And Wall’s remaining money is significantly more than Walker’s was. For a Wall buyout to make any sense for the Rockets, Wall would likely have to give up even more than Walker did to the Thunder — and there’s next to no chance Wall could make that up in his next deal. At any rate, that hasn’t been seriously discussed by either side as a possibility. “It’s hard for him at this point in time, when your salary doesn’t equal what your production is,” a sympathetic front office person from another team said Wednesday. “That’s hard for him. It’s hard for a lot of guys.”
Numerous contending teams have interest in Wall as a part of a backcourt rotation, but his player option of $47 million for 2022-2023 makes it nearly impossible to incorporate him into a team.
The outcome of the conversations is that Wall will continue to sit out games while remaining professional and being around and engaged with the team, sources said. Rockets officials informed Wall in their conversations on Sunday that they were not willing to guarantee him a starting role.
Adrian Wojnarowski: Sources: John Wall met with Rockets GM Rafael Stone and coach Stephen Silas today to discuss a possible return to play and a role on the team. No agreement yet on how that would look. Wall has wanted a chance to be a starter again.
Adrian Wojnarowski: Houston Rockets guard John Wall has expressed his hopes to the organization that he can resume playing for the team in the near future, sources tell ESPN. Story soon.
Adrian Wojnarowski: Wall and Rockets had agreed on him sitting out until a trade could be found, but the five-time All-Star guard talked to Houston general manager Rafael Stone on Friday about restarting a dialogue on a return to the active roster, sources said. Sides plan to talk again on Sunday.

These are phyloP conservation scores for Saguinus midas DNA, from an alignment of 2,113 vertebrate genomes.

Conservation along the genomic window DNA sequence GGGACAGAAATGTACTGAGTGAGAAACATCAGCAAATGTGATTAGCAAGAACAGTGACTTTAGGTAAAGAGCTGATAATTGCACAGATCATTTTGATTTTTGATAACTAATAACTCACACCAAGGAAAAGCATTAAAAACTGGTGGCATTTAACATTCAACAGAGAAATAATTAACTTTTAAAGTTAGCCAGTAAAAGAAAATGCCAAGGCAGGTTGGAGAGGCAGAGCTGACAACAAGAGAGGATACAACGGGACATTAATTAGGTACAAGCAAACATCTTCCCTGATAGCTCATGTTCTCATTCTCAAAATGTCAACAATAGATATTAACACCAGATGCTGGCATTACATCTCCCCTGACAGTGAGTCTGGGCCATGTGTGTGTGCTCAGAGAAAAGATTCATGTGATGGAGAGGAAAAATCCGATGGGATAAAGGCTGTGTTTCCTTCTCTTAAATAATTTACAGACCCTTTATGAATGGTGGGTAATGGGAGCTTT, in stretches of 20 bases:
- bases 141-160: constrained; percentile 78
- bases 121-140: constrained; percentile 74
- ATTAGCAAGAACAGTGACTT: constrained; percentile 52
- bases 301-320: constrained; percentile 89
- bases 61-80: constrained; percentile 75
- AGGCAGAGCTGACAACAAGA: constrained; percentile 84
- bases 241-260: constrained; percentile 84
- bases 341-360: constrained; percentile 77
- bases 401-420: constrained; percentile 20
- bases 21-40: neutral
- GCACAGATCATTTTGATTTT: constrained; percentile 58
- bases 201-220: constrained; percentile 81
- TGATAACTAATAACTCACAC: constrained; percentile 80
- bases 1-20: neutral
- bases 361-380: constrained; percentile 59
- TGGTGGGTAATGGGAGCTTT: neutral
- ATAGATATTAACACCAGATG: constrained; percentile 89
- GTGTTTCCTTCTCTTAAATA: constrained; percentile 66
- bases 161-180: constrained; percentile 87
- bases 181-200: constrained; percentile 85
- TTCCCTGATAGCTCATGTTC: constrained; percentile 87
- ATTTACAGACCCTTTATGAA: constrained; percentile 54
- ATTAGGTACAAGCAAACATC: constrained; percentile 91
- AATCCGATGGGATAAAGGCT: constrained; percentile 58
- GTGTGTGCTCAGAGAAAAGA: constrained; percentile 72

Adrian Wojnarowski: For Wall to play this season, there is likely a compromise that needs to be found between respecting Wall’s stature as an All-Star on a super-max contract and Rockets’ desire to have him play a complementary role to help develop their young core.
But why would Wall want this? He has to know: A trade isn’t coming. Teams are interested in Wall but only if he declines his $47 million player option for next season (he won’t) or wriggles free via buyout in this one (he isn’t). Wall looked remarkably good in returning from a two-year layoff last season. His All-Star days are over, but there’s no reason why Wall, at 31, can’t regain a place among the upper half of NBA playmakers.
John Wall: Facts ‼️ RT @Realmo1_: @JohnWall @SIChrisMannix You getting punished for something you can’t control...
Though the Heat would have interest in adding point guard John Wall if he’s bought out by Houston, ESPN said that’s not happening because Wall doesn’t want to give up his $47.4 million player option next season, let alone his $44.3 million salary this season.
Chris Mannix: I was texting with a bunch of different executives this morning talking about Wall. Like what do you think the interest is like? 'Nope, not we're not interested. I mean, the guy is an injury issue and we'd be interested after the buyout, but not under his current contract.' So he is probably going to sit out the entire season.